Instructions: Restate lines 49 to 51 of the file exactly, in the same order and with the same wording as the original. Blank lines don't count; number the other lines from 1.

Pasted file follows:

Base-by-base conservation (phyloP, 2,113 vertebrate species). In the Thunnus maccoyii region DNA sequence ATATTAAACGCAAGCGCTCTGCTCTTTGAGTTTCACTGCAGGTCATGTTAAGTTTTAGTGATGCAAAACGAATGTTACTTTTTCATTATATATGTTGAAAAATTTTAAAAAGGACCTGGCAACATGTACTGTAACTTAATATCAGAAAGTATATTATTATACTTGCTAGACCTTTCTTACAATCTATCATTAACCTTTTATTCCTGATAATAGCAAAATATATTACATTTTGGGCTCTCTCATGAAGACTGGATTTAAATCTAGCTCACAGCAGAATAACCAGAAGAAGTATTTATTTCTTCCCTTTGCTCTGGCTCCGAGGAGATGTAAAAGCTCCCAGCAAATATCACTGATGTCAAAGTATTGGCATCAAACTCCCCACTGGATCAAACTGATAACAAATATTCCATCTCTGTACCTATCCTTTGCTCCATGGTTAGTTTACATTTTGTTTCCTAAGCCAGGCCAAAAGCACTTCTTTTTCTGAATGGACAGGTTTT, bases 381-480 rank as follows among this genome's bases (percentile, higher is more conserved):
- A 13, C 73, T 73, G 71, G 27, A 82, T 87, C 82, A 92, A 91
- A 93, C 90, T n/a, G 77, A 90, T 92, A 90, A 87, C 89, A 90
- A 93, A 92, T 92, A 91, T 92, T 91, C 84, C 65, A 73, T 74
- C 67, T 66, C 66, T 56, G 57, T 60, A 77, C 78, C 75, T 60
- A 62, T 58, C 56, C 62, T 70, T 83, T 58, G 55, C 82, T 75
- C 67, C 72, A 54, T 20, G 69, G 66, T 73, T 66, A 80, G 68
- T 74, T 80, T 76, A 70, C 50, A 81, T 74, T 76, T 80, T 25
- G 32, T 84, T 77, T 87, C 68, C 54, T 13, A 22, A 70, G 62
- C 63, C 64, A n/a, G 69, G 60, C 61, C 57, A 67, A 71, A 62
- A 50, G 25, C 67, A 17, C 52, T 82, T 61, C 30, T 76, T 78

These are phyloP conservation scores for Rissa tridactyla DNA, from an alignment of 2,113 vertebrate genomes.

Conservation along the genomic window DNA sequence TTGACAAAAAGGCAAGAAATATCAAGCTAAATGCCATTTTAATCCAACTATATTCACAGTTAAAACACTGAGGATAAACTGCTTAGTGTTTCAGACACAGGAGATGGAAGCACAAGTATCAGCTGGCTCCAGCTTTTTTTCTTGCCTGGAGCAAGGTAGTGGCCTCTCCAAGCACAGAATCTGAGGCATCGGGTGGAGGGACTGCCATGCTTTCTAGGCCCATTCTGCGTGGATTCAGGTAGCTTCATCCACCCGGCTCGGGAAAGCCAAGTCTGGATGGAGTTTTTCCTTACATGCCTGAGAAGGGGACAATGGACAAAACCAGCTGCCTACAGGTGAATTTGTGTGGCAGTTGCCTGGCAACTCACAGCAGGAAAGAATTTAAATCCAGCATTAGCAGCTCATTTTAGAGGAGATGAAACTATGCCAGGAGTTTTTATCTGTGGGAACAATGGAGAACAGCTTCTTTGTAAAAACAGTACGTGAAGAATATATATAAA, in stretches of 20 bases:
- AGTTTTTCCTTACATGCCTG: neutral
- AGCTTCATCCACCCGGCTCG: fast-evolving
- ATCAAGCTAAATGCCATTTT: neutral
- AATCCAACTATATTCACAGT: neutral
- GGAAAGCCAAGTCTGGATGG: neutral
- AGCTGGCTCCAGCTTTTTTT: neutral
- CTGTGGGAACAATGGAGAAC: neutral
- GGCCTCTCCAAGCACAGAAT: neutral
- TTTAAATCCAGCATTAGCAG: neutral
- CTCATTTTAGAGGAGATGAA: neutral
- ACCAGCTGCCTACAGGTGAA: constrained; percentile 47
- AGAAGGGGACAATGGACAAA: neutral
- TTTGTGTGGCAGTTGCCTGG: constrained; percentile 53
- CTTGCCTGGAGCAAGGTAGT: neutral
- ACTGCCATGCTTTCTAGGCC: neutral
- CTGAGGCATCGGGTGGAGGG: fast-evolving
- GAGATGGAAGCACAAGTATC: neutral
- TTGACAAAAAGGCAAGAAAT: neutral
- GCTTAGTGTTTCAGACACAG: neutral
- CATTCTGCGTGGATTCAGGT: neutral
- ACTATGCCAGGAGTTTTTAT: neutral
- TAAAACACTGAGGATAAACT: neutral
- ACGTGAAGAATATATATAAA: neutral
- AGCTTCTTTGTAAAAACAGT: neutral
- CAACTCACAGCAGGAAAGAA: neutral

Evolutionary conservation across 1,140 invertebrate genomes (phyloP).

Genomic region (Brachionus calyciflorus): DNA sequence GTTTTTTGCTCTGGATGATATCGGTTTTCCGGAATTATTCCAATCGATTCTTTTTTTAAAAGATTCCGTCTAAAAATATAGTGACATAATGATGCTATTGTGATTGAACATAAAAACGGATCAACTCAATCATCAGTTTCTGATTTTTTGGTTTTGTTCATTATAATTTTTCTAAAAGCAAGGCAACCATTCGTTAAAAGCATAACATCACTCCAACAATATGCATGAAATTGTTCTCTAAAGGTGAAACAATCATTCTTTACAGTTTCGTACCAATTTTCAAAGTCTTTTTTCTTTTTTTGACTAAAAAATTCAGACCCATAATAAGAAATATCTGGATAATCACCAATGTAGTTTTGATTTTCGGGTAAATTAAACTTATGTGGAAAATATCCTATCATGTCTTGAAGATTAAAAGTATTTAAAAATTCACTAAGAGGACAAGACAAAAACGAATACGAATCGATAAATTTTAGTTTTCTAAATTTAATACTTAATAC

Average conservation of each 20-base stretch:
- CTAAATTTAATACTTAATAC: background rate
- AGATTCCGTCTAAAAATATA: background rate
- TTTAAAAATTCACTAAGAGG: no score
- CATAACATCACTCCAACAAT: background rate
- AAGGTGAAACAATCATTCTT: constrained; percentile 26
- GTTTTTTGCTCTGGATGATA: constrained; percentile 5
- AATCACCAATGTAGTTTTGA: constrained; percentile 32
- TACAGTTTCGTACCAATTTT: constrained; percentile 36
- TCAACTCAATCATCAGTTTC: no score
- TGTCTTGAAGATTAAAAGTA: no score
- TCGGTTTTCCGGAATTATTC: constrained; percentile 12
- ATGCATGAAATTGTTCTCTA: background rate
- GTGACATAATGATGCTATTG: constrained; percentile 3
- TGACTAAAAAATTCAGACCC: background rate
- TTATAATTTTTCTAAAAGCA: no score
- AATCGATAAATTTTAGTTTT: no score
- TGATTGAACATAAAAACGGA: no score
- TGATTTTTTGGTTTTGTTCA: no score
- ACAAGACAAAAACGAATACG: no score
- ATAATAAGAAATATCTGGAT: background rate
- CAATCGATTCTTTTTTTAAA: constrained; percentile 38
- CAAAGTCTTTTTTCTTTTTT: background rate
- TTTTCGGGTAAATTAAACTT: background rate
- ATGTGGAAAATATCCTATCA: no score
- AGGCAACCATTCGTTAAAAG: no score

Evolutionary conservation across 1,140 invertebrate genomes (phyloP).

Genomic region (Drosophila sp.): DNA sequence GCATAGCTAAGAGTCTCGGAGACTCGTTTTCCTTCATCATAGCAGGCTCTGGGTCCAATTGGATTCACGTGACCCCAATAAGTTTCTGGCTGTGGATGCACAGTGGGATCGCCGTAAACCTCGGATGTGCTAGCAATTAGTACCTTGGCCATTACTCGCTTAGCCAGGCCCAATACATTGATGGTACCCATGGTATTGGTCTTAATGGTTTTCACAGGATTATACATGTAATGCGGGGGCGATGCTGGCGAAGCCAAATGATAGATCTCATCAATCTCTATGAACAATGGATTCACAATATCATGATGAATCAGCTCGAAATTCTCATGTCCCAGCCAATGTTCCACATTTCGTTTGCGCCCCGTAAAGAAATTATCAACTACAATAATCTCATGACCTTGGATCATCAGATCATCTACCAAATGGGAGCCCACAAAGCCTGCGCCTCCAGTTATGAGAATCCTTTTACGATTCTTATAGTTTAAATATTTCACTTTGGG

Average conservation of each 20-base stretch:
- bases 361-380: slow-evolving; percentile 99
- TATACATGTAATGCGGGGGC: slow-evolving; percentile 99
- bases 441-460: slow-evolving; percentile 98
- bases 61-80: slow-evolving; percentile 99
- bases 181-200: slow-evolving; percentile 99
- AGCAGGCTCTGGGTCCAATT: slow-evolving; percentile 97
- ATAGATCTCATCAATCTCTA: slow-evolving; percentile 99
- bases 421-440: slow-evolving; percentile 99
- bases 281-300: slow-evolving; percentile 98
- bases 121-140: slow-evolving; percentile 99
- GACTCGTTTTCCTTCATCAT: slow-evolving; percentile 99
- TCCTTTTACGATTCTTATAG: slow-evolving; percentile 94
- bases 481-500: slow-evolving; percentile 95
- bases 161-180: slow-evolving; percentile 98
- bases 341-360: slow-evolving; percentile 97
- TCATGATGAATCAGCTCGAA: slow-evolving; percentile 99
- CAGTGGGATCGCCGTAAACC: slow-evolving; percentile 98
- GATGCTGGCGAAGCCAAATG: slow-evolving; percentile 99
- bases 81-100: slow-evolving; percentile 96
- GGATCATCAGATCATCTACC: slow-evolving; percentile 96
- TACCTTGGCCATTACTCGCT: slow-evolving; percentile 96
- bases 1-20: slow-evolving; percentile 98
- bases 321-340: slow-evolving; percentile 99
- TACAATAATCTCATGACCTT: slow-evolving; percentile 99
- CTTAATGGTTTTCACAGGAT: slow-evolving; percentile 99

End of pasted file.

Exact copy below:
- TACAGTTTCGTACCAATTTT: constrained; percentile 36
- TCAACTCAATCATCAGTTTC: no score
- TGTCTTGAAGATTAAAAGTA: no score